lashing out on account of it. Also, the way Jake and Ellie and Bella react to
Jenna gives us a hint as to how we might want to react, too.
Although Mika is a violinist,
she works at the chocolate shop. Is she trying to substitute baking for music
to adapt to the local economy?
I think right now Mika’s just trying to find her way in this
new family of hers, and she’s got this useful talent that she can help out
with, so she does. You’re right, though,
that moving to Eastport means adapting to the local economy and finding a way
to thrive in it, because jobs a person can live on are even scarcer way out
here than they are everywhere else.
Jake is more of the lead
investigator, thinking and asking questions about the case. What does Ellie
contribute to the team?
Ellie has a truly ridiculous amount of energy and nerve, as
well as a lot of information about local history and local people – information
that may hold the key to someone’s motive, for instance. Also she’s got a lot
of heart, which inspires Jake, and she’s completely on Jake’s side, the kind of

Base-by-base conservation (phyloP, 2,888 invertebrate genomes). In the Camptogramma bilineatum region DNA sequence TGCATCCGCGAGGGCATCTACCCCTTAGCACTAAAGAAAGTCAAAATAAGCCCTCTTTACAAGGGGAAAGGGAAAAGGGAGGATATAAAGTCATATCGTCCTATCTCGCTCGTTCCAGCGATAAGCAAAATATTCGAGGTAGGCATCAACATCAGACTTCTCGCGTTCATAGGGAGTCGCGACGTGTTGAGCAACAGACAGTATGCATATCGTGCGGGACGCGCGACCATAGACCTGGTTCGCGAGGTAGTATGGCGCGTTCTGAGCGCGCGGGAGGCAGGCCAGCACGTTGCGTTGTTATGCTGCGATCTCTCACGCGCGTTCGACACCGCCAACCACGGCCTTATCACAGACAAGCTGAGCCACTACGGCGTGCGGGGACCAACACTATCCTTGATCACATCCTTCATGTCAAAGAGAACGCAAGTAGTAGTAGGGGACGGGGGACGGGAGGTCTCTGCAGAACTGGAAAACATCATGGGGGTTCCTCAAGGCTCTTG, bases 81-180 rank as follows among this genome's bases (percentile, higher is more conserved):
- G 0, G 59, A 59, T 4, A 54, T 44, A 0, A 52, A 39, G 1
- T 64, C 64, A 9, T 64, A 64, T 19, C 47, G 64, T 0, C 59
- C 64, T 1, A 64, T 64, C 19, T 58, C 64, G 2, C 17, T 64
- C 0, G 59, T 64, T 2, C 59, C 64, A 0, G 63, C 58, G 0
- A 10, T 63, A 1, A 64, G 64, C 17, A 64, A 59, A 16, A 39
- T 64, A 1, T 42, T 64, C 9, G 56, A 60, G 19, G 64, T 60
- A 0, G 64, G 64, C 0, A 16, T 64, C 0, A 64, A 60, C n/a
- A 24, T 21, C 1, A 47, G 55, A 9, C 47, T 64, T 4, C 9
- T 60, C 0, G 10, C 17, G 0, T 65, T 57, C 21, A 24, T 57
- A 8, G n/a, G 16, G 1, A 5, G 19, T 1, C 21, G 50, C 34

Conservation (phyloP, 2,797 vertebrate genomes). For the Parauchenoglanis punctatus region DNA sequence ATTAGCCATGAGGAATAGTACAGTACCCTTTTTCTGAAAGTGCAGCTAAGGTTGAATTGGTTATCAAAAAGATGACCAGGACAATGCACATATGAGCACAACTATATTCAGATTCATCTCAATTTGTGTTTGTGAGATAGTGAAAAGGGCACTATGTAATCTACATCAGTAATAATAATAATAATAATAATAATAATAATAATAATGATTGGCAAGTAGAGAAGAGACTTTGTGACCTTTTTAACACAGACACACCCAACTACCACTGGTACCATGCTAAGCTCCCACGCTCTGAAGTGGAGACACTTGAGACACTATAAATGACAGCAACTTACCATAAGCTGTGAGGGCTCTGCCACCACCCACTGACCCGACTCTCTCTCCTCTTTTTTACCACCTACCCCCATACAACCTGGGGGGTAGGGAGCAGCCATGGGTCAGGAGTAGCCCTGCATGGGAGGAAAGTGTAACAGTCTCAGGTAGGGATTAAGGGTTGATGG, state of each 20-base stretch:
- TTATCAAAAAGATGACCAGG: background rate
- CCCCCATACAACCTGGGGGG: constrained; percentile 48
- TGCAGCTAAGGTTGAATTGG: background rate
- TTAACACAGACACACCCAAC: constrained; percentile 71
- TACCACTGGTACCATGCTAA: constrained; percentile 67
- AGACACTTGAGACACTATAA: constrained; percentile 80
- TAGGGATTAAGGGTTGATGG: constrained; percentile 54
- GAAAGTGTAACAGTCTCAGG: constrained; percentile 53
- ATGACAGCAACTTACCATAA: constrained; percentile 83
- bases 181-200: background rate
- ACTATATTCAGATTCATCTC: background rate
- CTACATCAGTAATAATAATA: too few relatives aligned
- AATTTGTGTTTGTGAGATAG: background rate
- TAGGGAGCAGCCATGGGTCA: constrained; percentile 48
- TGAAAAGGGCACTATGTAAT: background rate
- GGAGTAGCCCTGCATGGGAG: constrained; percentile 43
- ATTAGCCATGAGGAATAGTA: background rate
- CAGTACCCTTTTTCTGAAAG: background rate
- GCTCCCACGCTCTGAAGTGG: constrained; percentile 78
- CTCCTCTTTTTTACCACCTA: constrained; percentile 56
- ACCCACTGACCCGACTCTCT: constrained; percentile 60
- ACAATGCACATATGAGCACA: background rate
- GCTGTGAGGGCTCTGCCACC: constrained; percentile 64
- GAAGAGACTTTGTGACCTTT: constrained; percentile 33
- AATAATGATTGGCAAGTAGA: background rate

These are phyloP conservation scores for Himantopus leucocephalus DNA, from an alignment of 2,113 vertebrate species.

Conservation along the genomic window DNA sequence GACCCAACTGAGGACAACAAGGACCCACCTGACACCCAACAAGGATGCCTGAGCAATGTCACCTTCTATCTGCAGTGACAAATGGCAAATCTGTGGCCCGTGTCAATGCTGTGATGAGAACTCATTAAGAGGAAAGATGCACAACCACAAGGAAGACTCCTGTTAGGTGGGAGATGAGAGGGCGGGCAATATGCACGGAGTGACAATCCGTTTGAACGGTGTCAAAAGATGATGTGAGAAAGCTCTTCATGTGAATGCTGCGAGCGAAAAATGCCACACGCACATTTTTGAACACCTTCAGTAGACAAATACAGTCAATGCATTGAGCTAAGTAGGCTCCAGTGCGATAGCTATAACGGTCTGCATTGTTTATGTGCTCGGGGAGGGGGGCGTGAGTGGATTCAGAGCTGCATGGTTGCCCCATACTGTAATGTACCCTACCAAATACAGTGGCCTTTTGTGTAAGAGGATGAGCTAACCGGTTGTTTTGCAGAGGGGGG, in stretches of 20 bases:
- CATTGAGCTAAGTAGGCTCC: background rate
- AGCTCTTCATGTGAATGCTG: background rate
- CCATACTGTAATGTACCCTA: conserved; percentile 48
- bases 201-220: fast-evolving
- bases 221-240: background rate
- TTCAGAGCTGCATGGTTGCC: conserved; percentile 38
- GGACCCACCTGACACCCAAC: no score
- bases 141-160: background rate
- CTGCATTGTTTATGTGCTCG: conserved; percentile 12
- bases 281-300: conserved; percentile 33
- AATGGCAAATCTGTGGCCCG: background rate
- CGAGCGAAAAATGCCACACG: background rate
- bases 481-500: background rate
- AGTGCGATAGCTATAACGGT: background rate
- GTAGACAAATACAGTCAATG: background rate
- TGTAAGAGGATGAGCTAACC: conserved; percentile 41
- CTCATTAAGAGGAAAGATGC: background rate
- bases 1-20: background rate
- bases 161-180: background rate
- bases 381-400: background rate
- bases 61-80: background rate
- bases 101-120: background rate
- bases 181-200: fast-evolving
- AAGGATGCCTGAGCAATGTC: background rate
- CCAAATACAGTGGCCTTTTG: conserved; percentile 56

friend I think we all either feel grateful for, or wish for.
What’s a clam hod?
A clam hod is a slat-bottomed wooden basket with a handle,
used by clam diggers to hold the clams they’ve dug.
Jacob, Jake’s dad, has had a
heart attack. At what point does protecting him become dominating him? How does
he deal with Bella and Jake’s behavior?
Yes, that’s the question, all right. They want to do their
best for him, but that’s not always what is
best for him. He deals with their behavior in his usual stubborn way, by
rebelling against it – but that doesn’t mean he’s not listening to them. It just means that when he knows he’s right,
he behaves accordingly and lets other people come around to his way of thinking
in their own good time.
Is Pleasant Point a real place?
Yes! Pleasant Point is the Passamaquoddy tribe’s nearby
reservation, home to about 700 people.
What other series do you write?
None right now, but Jake and Ellie had a previous series,
also set in Eastport, called the Home Repair is Homicide series. The first one
was The Dead Cat Bounce, and if you
like the Death by Chocolate books you might like the Homicide series, too.
What’s next for Jake and Ellie?
Oh, they’re busy! Right now they’re making chocolate frosted
doughnuts, so you can guess what the title of their next adventure will be.
Other than that, all I can say is that it involves boat rescues, cannon
explosions, a guy with a cutlass through his heart and a stuffed parrot on his
shoulder, and the best chocolate mint cookie you ever tasted in your life. I can’t wait to learn how it all turns out!